Sunday, September 8, 2013

A Look into the Past

A book can take us into another world, time and dimension.  Recently I started reading a book about Julia Child called Dearie.  It brings to life a lot of interesting information about a woman I had seen on television but whom I never found to be interesting when I was younger.   For me, the making of a meal is a chore, not one I wish to linger over, so I never looked beyond this middle aged woman who appeared frumpy to my then teenaged mind.  The book discusses her unmotivated early life and moves into a vision as a brave rule breaker who rarely let anything bring her ideas down.  She called herself a secretary during the second world war but she was a major secret keeper whose job seemed mostly mundane in its daily routine.  It made me discern a discrepancy between developed perception and reality.

The book brought me to a time in history I find quite fascinating--the beginning of the twentieth century with all the changes and progress it brought alongside the devastation of two world wars.   While we can never really know what it was like in another era, it's wonderful to imagine ourselves there.  With the rising popularity of delving into our own personal ancestries I realized that there was a whole generation striving to find our own family stories and how they fit into a larger picture of history.   Before my mother passed she helped me make an ancestry book that I filled with names, dates and places along with a few stories that had been passed down.  It was interesting, but mostly just dry facts without a true connection.

Reading the Julia Child story made me really start trying to put myself into the life of my ancestors, particularly my grandmother, Jennie Odegaard Tonder, who was raised in that generation, although not in the moneyed world Julia was raised in.  I came to realize that the grandmother I'd known as a child for her soft enveloping hug and laughter I can still hear, was actually a spunky young woman in her earlier days.   Somehow we can't see past the people we have always known, and recognize them for the younger vibrant beings they were years before.  Life intrudes to make us more careful than carefree as we age, and our younger lives and stories get forgotten in the pedestrian reality of our daily routine.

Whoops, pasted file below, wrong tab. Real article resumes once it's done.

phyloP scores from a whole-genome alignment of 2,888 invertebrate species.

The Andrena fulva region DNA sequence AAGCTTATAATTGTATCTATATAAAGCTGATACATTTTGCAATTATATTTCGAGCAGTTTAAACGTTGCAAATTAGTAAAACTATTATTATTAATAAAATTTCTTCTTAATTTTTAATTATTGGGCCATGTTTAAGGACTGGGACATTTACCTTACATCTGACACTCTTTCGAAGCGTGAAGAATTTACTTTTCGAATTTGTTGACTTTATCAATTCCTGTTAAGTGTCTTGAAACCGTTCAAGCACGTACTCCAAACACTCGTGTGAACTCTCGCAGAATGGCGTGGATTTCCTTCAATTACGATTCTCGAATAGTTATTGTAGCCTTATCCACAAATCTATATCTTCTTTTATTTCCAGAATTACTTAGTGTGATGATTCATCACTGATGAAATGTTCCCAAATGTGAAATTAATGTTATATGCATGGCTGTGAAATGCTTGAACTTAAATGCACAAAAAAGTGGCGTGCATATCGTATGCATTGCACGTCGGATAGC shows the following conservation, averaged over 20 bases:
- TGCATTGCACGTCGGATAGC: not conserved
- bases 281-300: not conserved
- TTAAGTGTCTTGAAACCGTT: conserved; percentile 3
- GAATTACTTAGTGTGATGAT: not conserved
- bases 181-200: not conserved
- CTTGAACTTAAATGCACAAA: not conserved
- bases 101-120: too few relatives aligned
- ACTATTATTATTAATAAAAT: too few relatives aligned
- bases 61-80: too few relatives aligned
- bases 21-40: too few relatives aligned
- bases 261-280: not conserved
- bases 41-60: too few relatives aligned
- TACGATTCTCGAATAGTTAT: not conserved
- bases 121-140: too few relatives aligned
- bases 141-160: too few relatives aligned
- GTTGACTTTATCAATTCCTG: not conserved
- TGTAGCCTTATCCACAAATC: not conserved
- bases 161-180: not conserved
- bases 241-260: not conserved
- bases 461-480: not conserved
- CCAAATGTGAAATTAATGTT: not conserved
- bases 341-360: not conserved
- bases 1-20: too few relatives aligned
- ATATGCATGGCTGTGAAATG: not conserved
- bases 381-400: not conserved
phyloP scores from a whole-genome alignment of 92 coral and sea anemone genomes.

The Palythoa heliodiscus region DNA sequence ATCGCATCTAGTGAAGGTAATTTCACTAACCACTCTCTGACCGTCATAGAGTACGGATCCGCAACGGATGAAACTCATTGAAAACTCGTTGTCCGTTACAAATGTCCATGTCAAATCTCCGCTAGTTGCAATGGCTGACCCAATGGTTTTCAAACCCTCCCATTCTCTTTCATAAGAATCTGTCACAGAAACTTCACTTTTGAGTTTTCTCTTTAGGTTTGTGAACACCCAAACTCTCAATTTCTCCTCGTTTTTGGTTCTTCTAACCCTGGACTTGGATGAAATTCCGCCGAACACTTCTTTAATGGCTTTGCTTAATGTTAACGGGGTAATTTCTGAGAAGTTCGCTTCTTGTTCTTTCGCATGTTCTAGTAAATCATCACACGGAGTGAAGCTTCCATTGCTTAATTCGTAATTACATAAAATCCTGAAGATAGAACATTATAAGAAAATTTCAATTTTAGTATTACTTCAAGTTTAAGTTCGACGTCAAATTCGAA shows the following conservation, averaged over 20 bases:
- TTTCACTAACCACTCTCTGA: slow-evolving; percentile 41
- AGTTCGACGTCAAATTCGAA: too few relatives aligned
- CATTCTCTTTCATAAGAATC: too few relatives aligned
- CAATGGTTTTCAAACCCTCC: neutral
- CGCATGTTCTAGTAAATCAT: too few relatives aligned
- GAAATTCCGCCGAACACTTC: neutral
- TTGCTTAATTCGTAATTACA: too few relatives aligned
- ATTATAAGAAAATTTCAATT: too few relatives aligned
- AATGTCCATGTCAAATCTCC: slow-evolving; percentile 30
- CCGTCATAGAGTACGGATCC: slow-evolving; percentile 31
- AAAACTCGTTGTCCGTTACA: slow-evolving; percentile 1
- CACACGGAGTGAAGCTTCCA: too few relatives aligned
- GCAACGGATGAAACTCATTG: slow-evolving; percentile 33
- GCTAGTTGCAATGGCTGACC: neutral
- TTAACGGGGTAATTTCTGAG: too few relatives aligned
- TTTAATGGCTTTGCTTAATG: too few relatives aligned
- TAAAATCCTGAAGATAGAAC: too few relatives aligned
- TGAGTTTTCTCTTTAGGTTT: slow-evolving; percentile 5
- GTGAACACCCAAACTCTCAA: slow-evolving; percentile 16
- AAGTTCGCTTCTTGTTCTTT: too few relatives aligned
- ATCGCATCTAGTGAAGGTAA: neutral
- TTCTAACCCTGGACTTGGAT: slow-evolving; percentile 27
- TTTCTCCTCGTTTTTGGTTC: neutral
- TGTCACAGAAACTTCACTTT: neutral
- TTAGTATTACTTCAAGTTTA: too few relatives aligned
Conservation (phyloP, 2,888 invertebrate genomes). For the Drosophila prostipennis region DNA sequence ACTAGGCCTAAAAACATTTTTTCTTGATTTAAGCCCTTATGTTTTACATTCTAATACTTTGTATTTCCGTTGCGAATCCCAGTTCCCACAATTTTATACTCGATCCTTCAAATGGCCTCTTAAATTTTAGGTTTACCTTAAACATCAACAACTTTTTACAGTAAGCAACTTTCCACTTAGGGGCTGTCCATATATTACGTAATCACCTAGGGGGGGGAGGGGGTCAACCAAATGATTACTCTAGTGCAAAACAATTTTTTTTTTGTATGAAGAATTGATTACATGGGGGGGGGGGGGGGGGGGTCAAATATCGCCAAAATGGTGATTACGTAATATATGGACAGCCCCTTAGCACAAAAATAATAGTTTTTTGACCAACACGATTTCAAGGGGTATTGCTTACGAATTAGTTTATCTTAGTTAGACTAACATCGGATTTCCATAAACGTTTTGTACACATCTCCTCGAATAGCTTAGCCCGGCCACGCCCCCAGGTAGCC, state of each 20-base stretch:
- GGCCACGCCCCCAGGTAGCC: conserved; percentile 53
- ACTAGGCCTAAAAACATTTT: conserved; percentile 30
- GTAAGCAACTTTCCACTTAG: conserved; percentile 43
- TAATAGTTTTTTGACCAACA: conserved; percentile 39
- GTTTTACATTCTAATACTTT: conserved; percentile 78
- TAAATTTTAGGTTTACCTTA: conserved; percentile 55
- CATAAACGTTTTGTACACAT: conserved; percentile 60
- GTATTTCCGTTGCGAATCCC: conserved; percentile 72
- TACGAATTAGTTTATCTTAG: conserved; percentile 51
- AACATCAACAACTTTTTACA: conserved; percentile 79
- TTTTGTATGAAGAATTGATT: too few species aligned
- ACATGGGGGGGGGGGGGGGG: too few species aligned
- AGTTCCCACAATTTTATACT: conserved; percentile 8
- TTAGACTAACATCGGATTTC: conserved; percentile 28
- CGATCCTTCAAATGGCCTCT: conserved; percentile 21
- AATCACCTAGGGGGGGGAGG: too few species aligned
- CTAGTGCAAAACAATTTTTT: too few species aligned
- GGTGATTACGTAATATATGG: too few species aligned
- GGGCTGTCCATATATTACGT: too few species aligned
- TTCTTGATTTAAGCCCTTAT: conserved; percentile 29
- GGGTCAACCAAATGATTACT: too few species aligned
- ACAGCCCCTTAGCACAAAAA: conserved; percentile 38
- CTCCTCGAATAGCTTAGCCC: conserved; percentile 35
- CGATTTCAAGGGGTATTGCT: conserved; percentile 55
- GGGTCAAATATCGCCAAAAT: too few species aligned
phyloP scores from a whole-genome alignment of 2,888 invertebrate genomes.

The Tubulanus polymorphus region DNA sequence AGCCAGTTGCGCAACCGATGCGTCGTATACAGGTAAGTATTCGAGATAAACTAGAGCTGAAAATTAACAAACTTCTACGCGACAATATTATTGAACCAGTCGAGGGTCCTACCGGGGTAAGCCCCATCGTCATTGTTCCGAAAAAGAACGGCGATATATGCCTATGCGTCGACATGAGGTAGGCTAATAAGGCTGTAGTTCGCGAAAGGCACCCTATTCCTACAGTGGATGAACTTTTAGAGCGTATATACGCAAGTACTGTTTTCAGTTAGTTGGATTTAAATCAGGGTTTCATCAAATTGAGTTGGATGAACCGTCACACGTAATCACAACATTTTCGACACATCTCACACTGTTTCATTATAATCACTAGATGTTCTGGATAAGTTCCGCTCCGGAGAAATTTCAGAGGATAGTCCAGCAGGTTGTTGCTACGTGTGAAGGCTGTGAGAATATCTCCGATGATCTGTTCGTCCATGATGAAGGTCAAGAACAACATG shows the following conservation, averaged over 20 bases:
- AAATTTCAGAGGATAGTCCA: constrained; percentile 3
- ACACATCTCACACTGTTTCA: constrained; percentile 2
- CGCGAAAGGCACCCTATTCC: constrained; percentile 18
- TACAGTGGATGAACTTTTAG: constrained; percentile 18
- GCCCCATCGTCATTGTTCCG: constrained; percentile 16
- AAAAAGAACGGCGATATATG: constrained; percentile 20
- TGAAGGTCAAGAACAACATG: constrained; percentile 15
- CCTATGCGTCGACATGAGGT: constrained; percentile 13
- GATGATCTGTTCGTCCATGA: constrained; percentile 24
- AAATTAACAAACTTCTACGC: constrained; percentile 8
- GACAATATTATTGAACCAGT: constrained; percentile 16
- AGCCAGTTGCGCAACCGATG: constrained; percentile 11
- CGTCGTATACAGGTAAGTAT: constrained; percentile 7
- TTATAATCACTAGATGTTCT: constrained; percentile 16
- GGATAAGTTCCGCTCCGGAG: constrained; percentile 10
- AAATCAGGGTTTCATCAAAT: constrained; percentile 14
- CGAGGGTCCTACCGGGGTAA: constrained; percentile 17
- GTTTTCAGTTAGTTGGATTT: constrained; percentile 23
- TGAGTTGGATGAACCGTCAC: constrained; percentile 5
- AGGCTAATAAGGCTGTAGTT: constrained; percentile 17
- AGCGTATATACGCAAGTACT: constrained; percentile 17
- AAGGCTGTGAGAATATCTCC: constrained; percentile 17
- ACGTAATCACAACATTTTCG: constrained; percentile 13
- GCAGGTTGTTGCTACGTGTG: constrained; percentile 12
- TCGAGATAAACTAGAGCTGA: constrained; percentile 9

When we would visit my grandmother's tiny house and it wasn't nice enough to play outside on the ancient swing set, I'd sit listening in to the exchange of gossip and information between my mother and grandmother.  Other times when I would finally get bored of tinkering on her old piano, I would ask my grandmother if we could look at her old photo albums and scrapbooks.  (I wonder now if that is where I learned to develop my photos into stories.)   She kept them all in a large, tall cupboard in her bedroom.  Opening the doors which were tied shut with twine was a wonderful experience leading to all her keepsakes and other treasures piled high in that shelved cupboard from floor to ceiling: vintage bedding, a two toned wooden game, a small globe coin holder, an old forgotten camera, and best of all, a pile of scrapbooks and photo albums.